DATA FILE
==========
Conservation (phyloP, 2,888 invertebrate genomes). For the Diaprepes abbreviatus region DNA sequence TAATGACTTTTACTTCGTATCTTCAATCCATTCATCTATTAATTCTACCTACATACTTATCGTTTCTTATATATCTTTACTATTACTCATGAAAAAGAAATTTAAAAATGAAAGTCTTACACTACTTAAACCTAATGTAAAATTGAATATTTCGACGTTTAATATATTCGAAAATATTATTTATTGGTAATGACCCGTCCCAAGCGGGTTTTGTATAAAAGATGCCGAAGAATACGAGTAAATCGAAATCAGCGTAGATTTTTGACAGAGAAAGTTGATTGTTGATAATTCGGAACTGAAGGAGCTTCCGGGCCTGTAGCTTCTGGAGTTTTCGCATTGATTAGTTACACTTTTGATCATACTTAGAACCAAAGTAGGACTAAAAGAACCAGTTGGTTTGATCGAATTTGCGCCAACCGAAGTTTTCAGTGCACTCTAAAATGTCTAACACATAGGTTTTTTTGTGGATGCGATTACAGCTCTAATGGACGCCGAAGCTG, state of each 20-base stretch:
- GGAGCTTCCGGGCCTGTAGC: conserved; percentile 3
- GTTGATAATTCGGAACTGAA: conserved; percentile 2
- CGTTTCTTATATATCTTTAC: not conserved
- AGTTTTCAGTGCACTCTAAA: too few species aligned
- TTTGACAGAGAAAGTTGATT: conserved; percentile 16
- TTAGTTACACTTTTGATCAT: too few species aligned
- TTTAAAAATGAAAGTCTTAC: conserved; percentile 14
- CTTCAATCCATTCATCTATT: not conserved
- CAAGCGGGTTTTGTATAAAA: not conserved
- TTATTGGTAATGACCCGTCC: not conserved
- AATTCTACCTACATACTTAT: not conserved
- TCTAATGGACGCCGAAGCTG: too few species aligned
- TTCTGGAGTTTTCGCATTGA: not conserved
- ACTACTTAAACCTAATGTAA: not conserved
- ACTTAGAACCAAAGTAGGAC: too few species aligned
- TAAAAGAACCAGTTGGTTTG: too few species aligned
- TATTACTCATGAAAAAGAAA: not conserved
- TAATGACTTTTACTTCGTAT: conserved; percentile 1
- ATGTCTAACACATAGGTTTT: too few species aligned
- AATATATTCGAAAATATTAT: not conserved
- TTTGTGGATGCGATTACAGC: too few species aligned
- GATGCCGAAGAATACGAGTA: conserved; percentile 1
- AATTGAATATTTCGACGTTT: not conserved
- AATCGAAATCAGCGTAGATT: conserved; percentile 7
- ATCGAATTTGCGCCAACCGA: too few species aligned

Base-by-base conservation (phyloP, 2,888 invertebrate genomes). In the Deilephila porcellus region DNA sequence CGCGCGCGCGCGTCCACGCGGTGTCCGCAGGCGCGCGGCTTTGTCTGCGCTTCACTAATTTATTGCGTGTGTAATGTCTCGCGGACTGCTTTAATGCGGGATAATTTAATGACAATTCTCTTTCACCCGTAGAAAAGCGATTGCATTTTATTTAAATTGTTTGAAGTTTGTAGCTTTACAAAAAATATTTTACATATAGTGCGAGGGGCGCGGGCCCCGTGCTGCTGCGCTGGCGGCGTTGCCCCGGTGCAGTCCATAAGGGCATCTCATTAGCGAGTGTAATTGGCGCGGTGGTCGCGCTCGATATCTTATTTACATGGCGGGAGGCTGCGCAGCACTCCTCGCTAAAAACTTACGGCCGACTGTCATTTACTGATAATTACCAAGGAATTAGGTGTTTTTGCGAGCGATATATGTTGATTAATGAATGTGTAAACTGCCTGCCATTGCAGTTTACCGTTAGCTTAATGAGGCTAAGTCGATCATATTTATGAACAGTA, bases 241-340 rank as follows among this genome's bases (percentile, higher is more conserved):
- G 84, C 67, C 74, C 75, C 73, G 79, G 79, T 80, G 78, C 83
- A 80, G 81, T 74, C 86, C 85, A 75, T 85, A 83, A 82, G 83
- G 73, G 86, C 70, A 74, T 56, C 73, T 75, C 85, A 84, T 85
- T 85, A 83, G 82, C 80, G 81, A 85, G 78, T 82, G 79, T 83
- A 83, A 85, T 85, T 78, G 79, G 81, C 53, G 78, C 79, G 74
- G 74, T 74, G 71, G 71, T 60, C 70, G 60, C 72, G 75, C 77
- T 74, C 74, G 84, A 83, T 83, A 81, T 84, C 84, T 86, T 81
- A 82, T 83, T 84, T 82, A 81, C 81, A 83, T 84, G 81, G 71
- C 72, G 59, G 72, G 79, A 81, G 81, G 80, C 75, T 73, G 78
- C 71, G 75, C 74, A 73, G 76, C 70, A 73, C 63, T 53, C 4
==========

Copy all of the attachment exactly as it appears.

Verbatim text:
Conservation (phyloP, 2,888 invertebrate genomes). For the Diaprepes abbreviatus region DNA sequence TAATGACTTTTACTTCGTATCTTCAATCCATTCATCTATTAATTCTACCTACATACTTATCGTTTCTTATATATCTTTACTATTACTCATGAAAAAGAAATTTAAAAATGAAAGTCTTACACTACTTAAACCTAATGTAAAATTGAATATTTCGACGTTTAATATATTCGAAAATATTATTTATTGGTAATGACCCGTCCCAAGCGGGTTTTGTATAAAAGATGCCGAAGAATACGAGTAAATCGAAATCAGCGTAGATTTTTGACAGAGAAAGTTGATTGTTGATAATTCGGAACTGAAGGAGCTTCCGGGCCTGTAGCTTCTGGAGTTTTCGCATTGATTAGTTACACTTTTGATCATACTTAGAACCAAAGTAGGACTAAAAGAACCAGTTGGTTTGATCGAATTTGCGCCAACCGAAGTTTTCAGTGCACTCTAAAATGTCTAACACATAGGTTTTTTTGTGGATGCGATTACAGCTCTAATGGACGCCGAAGCTG, state of each 20-base stretch:
- GGAGCTTCCGGGCCTGTAGC: conserved; percentile 3
- GTTGATAATTCGGAACTGAA: conserved; percentile 2
- CGTTTCTTATATATCTTTAC: not conserved
- AGTTTTCAGTGCACTCTAAA: too few species aligned
- TTTGACAGAGAAAGTTGATT: conserved; percentile 16
- TTAGTTACACTTTTGATCAT: too few species aligned
- TTTAAAAATGAAAGTCTTAC: conserved; percentile 14
- CTTCAATCCATTCATCTATT: not conserved
- CAAGCGGGTTTTGTATAAAA: not conserved
- TTATTGGTAATGACCCGTCC: not conserved
- AATTCTACCTACATACTTAT: not conserved
- TCTAATGGACGCCGAAGCTG: too few species aligned
- TTCTGGAGTTTTCGCATTGA: not conserved
- ACTACTTAAACCTAATGTAA: not conserved
- ACTTAGAACCAAAGTAGGAC: too few species aligned
- TAAAAGAACCAGTTGGTTTG: too few species aligned
- TATTACTCATGAAAAAGAAA: not conserved
- TAATGACTTTTACTTCGTAT: conserved; percentile 1
- ATGTCTAACACATAGGTTTT: too few species aligned
- AATATATTCGAAAATATTAT: not conserved
- TTTGTGGATGCGATTACAGC: too few species aligned
- GATGCCGAAGAATACGAGTA: conserved; percentile 1
- AATTGAATATTTCGACGTTT: not conserved
- AATCGAAATCAGCGTAGATT: conserved; percentile 7
- ATCGAATTTGCGCCAACCGA: too few species aligned

Base-by-base conservation (phyloP, 2,888 invertebrate genomes). In the Deilephila porcellus region DNA sequence CGCGCGCGCGCGTCCACGCGGTGTCCGCAGGCGCGCGGCTTTGTCTGCGCTTCACTAATTTATTGCGTGTGTAATGTCTCGCGGACTGCTTTAATGCGGGATAATTTAATGACAATTCTCTTTCACCCGTAGAAAAGCGATTGCATTTTATTTAAATTGTTTGAAGTTTGTAGCTTTACAAAAAATATTTTACATATAGTGCGAGGGGCGCGGGCCCCGTGCTGCTGCGCTGGCGGCGTTGCCCCGGTGCAGTCCATAAGGGCATCTCATTAGCGAGTGTAATTGGCGCGGTGGTCGCGCTCGATATCTTATTTACATGGCGGGAGGCTGCGCAGCACTCCTCGCTAAAAACTTACGGCCGACTGTCATTTACTGATAATTACCAAGGAATTAGGTGTTTTTGCGAGCGATATATGTTGATTAATGAATGTGTAAACTGCCTGCCATTGCAGTTTACCGTTAGCTTAATGAGGCTAAGTCGATCATATTTATGAACAGTA, bases 241-340 rank as follows among this genome's bases (percentile, higher is more conserved):
- G 84, C 67, C 74, C 75, C 73, G 79, G 79, T 80, G 78, C 83
- A 80, G 81, T 74, C 86, C 85, A 75, T 85, A 83, A 82, G 83
- G 73, G 86, C 70, A 74, T 56, C 73, T 75, C 85, A 84, T 85
- T 85, A 83, G 82, C 80, G 81, A 85, G 78, T 82, G 79, T 83
- A 83, A 85, T 85, T 78, G 79, G 81, C 53, G 78, C 79, G 74
- G 74, T 74, G 71, G 71, T 60, C 70, G 60, C 72, G 75, C 77
- T 74, C 74, G 84, A 83, T 83, A 81, T 84, C 84, T 86, T 81
- A 82, T 83, T 84, T 82, A 81, C 81, A 83, T 84, G 81, G 71
- C 72, G 59, G 72, G 79, A 81, G 81, G 80, C 75, T 73, G 78
- C 71, G 75, C 74, A 73, G 76, C 70, A 73, C 63, T 53, C 4